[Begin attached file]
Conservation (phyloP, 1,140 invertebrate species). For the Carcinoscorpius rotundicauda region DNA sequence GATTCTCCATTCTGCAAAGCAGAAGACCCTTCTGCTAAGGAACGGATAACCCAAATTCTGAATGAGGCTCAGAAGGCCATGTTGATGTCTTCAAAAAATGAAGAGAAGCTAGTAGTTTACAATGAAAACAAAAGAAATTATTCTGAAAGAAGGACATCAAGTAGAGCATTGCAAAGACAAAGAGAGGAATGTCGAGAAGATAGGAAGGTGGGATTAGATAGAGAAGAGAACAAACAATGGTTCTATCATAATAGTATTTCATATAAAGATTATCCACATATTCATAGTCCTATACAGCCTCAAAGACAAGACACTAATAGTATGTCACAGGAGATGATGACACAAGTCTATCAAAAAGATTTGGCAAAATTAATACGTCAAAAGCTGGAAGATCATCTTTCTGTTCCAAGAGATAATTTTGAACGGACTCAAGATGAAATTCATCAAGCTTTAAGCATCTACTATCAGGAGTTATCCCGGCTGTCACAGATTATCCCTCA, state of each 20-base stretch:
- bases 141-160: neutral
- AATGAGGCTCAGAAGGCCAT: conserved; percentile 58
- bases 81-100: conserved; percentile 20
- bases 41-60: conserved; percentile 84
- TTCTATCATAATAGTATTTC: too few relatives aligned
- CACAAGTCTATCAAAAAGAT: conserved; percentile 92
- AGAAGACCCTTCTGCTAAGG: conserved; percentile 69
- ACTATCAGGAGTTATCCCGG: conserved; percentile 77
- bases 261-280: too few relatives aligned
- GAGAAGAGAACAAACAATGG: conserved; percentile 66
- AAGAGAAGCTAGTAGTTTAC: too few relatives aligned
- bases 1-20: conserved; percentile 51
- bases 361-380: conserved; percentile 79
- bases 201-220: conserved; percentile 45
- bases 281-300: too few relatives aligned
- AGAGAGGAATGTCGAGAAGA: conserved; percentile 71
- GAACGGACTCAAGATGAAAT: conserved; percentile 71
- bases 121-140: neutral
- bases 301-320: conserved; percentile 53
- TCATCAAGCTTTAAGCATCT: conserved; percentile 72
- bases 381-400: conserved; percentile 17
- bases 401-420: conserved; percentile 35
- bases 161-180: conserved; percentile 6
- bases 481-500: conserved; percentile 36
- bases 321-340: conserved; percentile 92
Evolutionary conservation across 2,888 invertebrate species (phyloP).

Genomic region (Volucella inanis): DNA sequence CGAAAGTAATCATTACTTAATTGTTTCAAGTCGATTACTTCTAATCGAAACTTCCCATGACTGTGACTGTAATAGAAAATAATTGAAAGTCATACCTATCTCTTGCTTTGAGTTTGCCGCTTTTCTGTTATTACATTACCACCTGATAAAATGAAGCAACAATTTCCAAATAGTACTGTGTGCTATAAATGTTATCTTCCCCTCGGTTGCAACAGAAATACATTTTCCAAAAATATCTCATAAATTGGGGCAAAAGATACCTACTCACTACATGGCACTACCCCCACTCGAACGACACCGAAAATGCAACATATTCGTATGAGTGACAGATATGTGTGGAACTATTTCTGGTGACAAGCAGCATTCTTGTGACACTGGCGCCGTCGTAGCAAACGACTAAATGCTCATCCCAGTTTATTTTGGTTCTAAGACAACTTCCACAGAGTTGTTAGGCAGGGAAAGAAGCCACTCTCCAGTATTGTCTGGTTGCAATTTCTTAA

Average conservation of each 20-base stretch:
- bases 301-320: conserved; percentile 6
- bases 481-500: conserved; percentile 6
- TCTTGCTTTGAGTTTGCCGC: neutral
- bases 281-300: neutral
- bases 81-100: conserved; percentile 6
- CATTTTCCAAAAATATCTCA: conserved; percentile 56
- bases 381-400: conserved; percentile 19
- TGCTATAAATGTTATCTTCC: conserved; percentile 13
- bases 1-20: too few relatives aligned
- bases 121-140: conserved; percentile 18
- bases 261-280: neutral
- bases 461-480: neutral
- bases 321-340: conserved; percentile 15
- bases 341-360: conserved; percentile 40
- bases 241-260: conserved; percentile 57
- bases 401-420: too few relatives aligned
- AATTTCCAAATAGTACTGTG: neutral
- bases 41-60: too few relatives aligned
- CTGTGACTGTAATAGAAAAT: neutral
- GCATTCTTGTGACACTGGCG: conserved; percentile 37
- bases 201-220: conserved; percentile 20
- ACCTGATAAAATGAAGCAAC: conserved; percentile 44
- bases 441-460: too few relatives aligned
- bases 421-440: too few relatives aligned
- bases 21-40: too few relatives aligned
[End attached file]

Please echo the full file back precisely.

Conservation (phyloP, 1,140 invertebrate species). For the Carcinoscorpius rotundicauda region DNA sequence GATTCTCCATTCTGCAAAGCAGAAGACCCTTCTGCTAAGGAACGGATAACCCAAATTCTGAATGAGGCTCAGAAGGCCATGTTGATGTCTTCAAAAAATGAAGAGAAGCTAGTAGTTTACAATGAAAACAAAAGAAATTATTCTGAAAGAAGGACATCAAGTAGAGCATTGCAAAGACAAAGAGAGGAATGTCGAGAAGATAGGAAGGTGGGATTAGATAGAGAAGAGAACAAACAATGGTTCTATCATAATAGTATTTCATATAAAGATTATCCACATATTCATAGTCCTATACAGCCTCAAAGACAAGACACTAATAGTATGTCACAGGAGATGATGACACAAGTCTATCAAAAAGATTTGGCAAAATTAATACGTCAAAAGCTGGAAGATCATCTTTCTGTTCCAAGAGATAATTTTGAACGGACTCAAGATGAAATTCATCAAGCTTTAAGCATCTACTATCAGGAGTTATCCCGGCTGTCACAGATTATCCCTCA, state of each 20-base stretch:
- bases 141-160: neutral
- AATGAGGCTCAGAAGGCCAT: conserved; percentile 58
- bases 81-100: conserved; percentile 20
- bases 41-60: conserved; percentile 84
- TTCTATCATAATAGTATTTC: too few relatives aligned
- CACAAGTCTATCAAAAAGAT: conserved; percentile 92
- AGAAGACCCTTCTGCTAAGG: conserved; percentile 69
- ACTATCAGGAGTTATCCCGG: conserved; percentile 77
- bases 261-280: too few relatives aligned
- GAGAAGAGAACAAACAATGG: conserved; percentile 66
- AAGAGAAGCTAGTAGTTTAC: too few relatives aligned
- bases 1-20: conserved; percentile 51
- bases 361-380: conserved; percentile 79
- bases 201-220: conserved; percentile 45
- bases 281-300: too few relatives aligned
- AGAGAGGAATGTCGAGAAGA: conserved; percentile 71
- GAACGGACTCAAGATGAAAT: conserved; percentile 71
- bases 121-140: neutral
- bases 301-320: conserved; percentile 53
- TCATCAAGCTTTAAGCATCT: conserved; percentile 72
- bases 381-400: conserved; percentile 17
- bases 401-420: conserved; percentile 35
- bases 161-180: conserved; percentile 6
- bases 481-500: conserved; percentile 36
- bases 321-340: conserved; percentile 92
Evolutionary conservation across 2,888 invertebrate species (phyloP).

Genomic region (Volucella inanis): DNA sequence CGAAAGTAATCATTACTTAATTGTTTCAAGTCGATTACTTCTAATCGAAACTTCCCATGACTGTGACTGTAATAGAAAATAATTGAAAGTCATACCTATCTCTTGCTTTGAGTTTGCCGCTTTTCTGTTATTACATTACCACCTGATAAAATGAAGCAACAATTTCCAAATAGTACTGTGTGCTATAAATGTTATCTTCCCCTCGGTTGCAACAGAAATACATTTTCCAAAAATATCTCATAAATTGGGGCAAAAGATACCTACTCACTACATGGCACTACCCCCACTCGAACGACACCGAAAATGCAACATATTCGTATGAGTGACAGATATGTGTGGAACTATTTCTGGTGACAAGCAGCATTCTTGTGACACTGGCGCCGTCGTAGCAAACGACTAAATGCTCATCCCAGTTTATTTTGGTTCTAAGACAACTTCCACAGAGTTGTTAGGCAGGGAAAGAAGCCACTCTCCAGTATTGTCTGGTTGCAATTTCTTAA

Average conservation of each 20-base stretch:
- bases 301-320: conserved; percentile 6
- bases 481-500: conserved; percentile 6
- TCTTGCTTTGAGTTTGCCGC: neutral
- bases 281-300: neutral
- bases 81-100: conserved; percentile 6
- CATTTTCCAAAAATATCTCA: conserved; percentile 56
- bases 381-400: conserved; percentile 19
- TGCTATAAATGTTATCTTCC: conserved; percentile 13
- bases 1-20: too few relatives aligned
- bases 121-140: conserved; percentile 18
- bases 261-280: neutral
- bases 461-480: neutral
- bases 321-340: conserved; percentile 15
- bases 341-360: conserved; percentile 40
- bases 241-260: conserved; percentile 57
- bases 401-420: too few relatives aligned
- AATTTCCAAATAGTACTGTG: neutral
- bases 41-60: too few relatives aligned
- CTGTGACTGTAATAGAAAAT: neutral
- GCATTCTTGTGACACTGGCG: conserved; percentile 37
- bases 201-220: conserved; percentile 20
- ACCTGATAAAATGAAGCAAC: conserved; percentile 44
- bases 441-460: too few relatives aligned
- bases 421-440: too few relatives aligned
- bases 21-40: too few relatives aligned